That’s why I ultimately don’t want Taylor to manage my club – because the style we play and the enjoyment factor is, to me, perhaps more important than the league table.  I’m probably in a minority for thinking this way – football is all about results and, if City were winning most weeks from this style of football, few of us would be complaining. But as I listened to City apparently stick 11 men behind the ball at Oxford and be 11 minutes away from winning, I knew that even if we’d have held out I would not have felt happy about the three points.

I guess I just don’t want it this way.

Taylor can take City to League One in time, heck he can take us to the Championship eventually. But if the journey there is going to feel this underwhelming and tedious, I’d rather we stopped and dug out the map to find a different route. I want to love watching City again, like I have felt for many years even during difficult times. That desire to go to games as often as possible remains for me – starting with Burton home on Saturday, I’ll be attending all five of City’s matches that will take place in that next fortnight – but these days watching the Bantams is more of a routine than an escape. It’s supposed to be the opposite way round.

All of which leaves me feeling and looking a little foolish. For much of the last 11 months I have argued Taylor should have been awarded longer contracts than the club were willing to provide. Yet if they’d have acted on my views, dismissing Taylor now would prove a costlier exercise. All I can say is that the principle of giving managers time to deliver success is, to me, absolutely the right one to uphold. Over the last year the club has focused too much on the short-term and, 13 months on from throwing away the longer-term building work of Stuart McCall, it hasn’t got us any further. It’s time to stop making each season promotion or bust; we have to give the manager – Taylor or whoever – time to get it right.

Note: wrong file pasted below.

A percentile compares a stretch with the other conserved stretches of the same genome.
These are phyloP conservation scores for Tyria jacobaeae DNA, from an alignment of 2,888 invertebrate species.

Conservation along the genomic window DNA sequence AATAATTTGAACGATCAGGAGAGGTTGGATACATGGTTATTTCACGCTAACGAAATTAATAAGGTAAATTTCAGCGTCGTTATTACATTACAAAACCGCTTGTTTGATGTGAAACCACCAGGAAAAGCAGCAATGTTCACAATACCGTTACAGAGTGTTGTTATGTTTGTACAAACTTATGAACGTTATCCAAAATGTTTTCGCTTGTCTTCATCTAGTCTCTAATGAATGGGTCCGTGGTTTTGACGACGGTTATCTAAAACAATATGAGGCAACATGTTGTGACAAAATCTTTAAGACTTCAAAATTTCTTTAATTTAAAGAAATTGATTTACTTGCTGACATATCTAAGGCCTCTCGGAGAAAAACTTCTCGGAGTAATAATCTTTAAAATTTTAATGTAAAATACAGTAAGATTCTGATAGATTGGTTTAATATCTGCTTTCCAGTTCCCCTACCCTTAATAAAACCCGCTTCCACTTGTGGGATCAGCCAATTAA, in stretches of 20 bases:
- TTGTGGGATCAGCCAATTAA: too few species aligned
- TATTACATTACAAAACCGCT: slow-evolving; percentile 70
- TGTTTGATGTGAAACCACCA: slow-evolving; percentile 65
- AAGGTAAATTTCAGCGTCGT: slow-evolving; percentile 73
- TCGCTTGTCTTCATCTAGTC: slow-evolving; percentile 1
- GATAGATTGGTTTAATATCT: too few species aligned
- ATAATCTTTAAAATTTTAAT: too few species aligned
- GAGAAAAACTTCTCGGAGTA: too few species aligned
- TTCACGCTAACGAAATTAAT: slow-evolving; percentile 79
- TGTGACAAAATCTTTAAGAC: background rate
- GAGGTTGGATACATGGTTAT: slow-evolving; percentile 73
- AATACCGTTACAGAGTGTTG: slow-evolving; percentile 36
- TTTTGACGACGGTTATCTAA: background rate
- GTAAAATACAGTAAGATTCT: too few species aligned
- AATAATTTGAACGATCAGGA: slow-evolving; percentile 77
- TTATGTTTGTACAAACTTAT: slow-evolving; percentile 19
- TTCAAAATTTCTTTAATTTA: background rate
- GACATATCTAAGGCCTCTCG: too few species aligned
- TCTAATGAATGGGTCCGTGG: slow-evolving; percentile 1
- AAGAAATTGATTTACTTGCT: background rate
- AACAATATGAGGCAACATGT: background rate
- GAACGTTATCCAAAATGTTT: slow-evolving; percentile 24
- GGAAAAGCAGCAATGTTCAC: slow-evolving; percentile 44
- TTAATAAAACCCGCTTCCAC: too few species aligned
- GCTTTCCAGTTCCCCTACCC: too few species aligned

So if you want Taylor to be sacked because of the current league table, I can’t agree with you. Sure the poor results point to a poor manager, but after a decade of utter failure it should be obvious there are no quick fixes and overnight success was always unlikely to occur. Equally I don’t believe sacking Taylor will improve results and enhance our promotion prospects, it will most likely mean taking a step back initially. It’s just I’d rather take that step back and then move forwards if it means we don’t have to endure football as dismal to watch as it has been for most of this season.

Despite my views, I won’t be leading the cries of ‘Taylor out’. In fact if that chant is aired on Saturday it’s unlikely I’d join in. Match day should be a time for positive support, no matter how difficult that often can be to muster. My personal views are less important than the efforts of the team to win, and I wouldn’t want to undermine that effort for my own selfish reasons.

But unless Taylor returns to the more positive attacking football that we’ve seen in the past – for which he’d quickly receive back my full support , even if results aren’t transformed – I fancy I’ll raise a smile if or when he leaves the club. After so much tedium this season, it will make a rare change.